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This week we have the partnership of Iván Sánchez Marañón, 4th year student of the Degree in Philosophy, Politics and Economics (PPE). In his article he reflects on polarization, the different actors involved in it and how to take the path to reverse it.

Polarization - that is, the division of society into two groups that are increasingly opposed to each other on different political, social and economic issues -is a very complex phenomenon involving various actors, such as politicians, the citizenry itself, social networks and the traditional media. Of all of them, the two most responsible for polarization are the media and digital platforms. At the same time, both can play an important role in solving the issue.

Firstly, social networks have contributed to polarization: on the one hand, they have led to an increase in the supply of information, thus fragmenting the audience and reducing the role moderator of the traditional media (in extreme cases, giving rise to the well-known echo chambers); on the other hand, their algorithms are designed in such a way as to encourage Username to give preference to the affective dimension over the rational one. Similarly, the media are also partly to blame in this matter, since, often prioritizing economic profit, they have ended up neglecting rigor and truth, treating politics as if it were a spectacle. As a consequence, the traditional media have also ended up losing their authority and their ability to guide citizens.

For all of the above, it is necessary for both actors to get involved in order to reverse the polarization in which we find ourselves. It is up to the digital platforms to redesign their algorithms so as to mitigate their polarizing and emotional tendency: preventing the spread of false news, exposing Username to plural opinions and establishing instructions so that users can make a civic use and manager of the platforms. On the other hand, it is necessary that the media know how to impose themselves on the dictates of economic profit and assume their social responsibility, recovering quality and rigor, as well as providing the space for public discussion on our common problems.

All these measures are necessary in order to embark on the path towards depolarization. However, it is complicated for this to be achieved because, in order to do so, it is necessary to move away -to a certain extent- from the pursuit of power and money. And this is enormously difficult because it is precisely this pursuit of money and power by the media and digital platforms that has brought us this far. To make matters worse, if these measures were to be carried out, it would not guarantee the end of polarization. This is because, as we mentioned at the beginning, there are several actors behind the issue. As much as social networks and traditional media work to end the problem, this effort would be in vain if politicians and citizens do not do their part.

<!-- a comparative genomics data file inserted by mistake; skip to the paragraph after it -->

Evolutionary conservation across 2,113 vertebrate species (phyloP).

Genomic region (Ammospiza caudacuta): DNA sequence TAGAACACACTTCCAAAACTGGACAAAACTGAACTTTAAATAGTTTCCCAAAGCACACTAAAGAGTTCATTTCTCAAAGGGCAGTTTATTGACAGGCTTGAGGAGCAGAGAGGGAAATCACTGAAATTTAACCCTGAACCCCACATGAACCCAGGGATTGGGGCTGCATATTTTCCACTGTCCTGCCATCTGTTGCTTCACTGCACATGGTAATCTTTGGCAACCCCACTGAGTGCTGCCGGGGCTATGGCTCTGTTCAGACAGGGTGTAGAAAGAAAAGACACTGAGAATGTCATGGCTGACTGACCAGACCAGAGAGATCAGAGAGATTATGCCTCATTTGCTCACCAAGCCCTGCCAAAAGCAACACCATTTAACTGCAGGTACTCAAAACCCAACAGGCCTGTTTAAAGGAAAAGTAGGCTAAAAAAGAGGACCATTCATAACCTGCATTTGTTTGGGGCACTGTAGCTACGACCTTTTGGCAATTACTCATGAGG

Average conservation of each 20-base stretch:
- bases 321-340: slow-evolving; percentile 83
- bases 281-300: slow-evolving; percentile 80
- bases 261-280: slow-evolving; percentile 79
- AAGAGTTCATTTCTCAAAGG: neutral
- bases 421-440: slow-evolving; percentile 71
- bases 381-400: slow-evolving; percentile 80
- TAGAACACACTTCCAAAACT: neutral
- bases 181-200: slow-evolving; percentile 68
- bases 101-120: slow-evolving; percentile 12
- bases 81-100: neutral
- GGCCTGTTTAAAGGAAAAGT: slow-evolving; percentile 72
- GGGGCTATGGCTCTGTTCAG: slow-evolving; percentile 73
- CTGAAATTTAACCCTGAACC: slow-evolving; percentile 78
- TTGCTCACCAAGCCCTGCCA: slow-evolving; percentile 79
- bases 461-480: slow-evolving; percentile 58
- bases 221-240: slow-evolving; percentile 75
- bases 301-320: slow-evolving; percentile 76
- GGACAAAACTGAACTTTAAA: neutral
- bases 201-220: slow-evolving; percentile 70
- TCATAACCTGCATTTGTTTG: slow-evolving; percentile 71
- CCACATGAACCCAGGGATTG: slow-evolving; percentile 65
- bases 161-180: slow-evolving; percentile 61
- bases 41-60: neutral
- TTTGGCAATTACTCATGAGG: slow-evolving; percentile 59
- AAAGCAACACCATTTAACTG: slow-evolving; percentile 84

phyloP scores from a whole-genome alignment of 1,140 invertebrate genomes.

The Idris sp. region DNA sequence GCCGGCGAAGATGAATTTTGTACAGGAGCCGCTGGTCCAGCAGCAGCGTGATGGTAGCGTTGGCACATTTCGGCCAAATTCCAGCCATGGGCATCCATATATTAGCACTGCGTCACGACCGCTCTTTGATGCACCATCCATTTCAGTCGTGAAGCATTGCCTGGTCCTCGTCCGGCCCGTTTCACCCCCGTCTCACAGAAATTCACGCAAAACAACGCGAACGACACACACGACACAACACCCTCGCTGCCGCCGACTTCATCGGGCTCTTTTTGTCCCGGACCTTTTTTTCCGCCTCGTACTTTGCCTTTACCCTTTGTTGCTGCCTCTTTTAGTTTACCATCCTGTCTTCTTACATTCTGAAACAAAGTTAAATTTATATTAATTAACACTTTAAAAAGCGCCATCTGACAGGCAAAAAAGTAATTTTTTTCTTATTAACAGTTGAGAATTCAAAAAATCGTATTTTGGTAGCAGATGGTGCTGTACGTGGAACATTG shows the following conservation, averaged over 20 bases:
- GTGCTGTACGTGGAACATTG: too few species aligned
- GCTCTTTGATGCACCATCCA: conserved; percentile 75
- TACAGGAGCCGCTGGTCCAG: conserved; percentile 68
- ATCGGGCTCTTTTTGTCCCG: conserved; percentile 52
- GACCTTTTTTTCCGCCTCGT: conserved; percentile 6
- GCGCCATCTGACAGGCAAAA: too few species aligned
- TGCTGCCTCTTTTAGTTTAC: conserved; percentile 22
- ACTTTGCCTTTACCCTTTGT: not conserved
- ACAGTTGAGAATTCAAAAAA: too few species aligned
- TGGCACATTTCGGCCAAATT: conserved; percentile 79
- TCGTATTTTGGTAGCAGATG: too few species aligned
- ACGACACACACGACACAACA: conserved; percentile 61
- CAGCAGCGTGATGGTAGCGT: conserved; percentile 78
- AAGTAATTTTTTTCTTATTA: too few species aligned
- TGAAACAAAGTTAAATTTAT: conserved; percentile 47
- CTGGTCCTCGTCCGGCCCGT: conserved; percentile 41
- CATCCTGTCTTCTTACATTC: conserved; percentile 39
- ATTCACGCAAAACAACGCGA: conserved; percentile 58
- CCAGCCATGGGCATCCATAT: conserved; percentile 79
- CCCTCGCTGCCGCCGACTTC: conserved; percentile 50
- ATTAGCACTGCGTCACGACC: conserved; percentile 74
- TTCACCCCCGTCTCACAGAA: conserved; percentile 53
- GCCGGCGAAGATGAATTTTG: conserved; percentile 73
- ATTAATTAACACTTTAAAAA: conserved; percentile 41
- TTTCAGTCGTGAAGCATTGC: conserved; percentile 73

We cannot, therefore, underestimate the weight that citizens have in ending polarization. First, because we must not forget that both digital platforms and traditional media depend on us economically: just as politicians depend on our vote to be elected, they depend on our consumption of their content to be profitable. This means that it is in our power to punish those who make use of clickbait, demagoguery and disinformation, as well as to reward those who bet on rigor, truth and professionalism. And, secondly, if we have reached where we are, it is also because we have neglected the public good as citizens and have allowed the particular interests of the parties to prevail over the common good. Therefore, in order to reverse polarization, it is necessary to recover concern for the public good and be willing to sit down and dialogue with those who think differently from us. Otherwise, polarization will remain at its current worrying levels.

In conclusion, the media and digital platforms can play a role core topic to start depolarization, although it is essential that politicians and citizens also commit to this process. It will therefore be a difficult path, but one that will be worth the effort.


Arias Maldonado, M. (2016). Sentimental democracy. Página Indómita, Barcelona.
Donsbach, W. (2011). Weimar 2.0: about the loss of public space [online], Ecos de la Comunicación, 4(4). available en:

Martínez Otero, J. M. (2020). Challenges for the maintenance of a democratic public sphere in the digital society. Revista Chilena de Derecho y Ciencia Política, 11 (1), 215-249.

Urmenta, M. (2018). Publics and post-truth. Our time. available at:

Serrano-Puche, J. (2022). us vs. them? Notes to overcome polarization. Nuestro Tiempo. available at:

Waisbord, S. (2020). Is it valid to attribute political polarization to Digital Communication? on bubbles, platforms, and affective polarization. SAAP Journal, 14(2).

If you liked the article, you might be interested in one of our Degrees!

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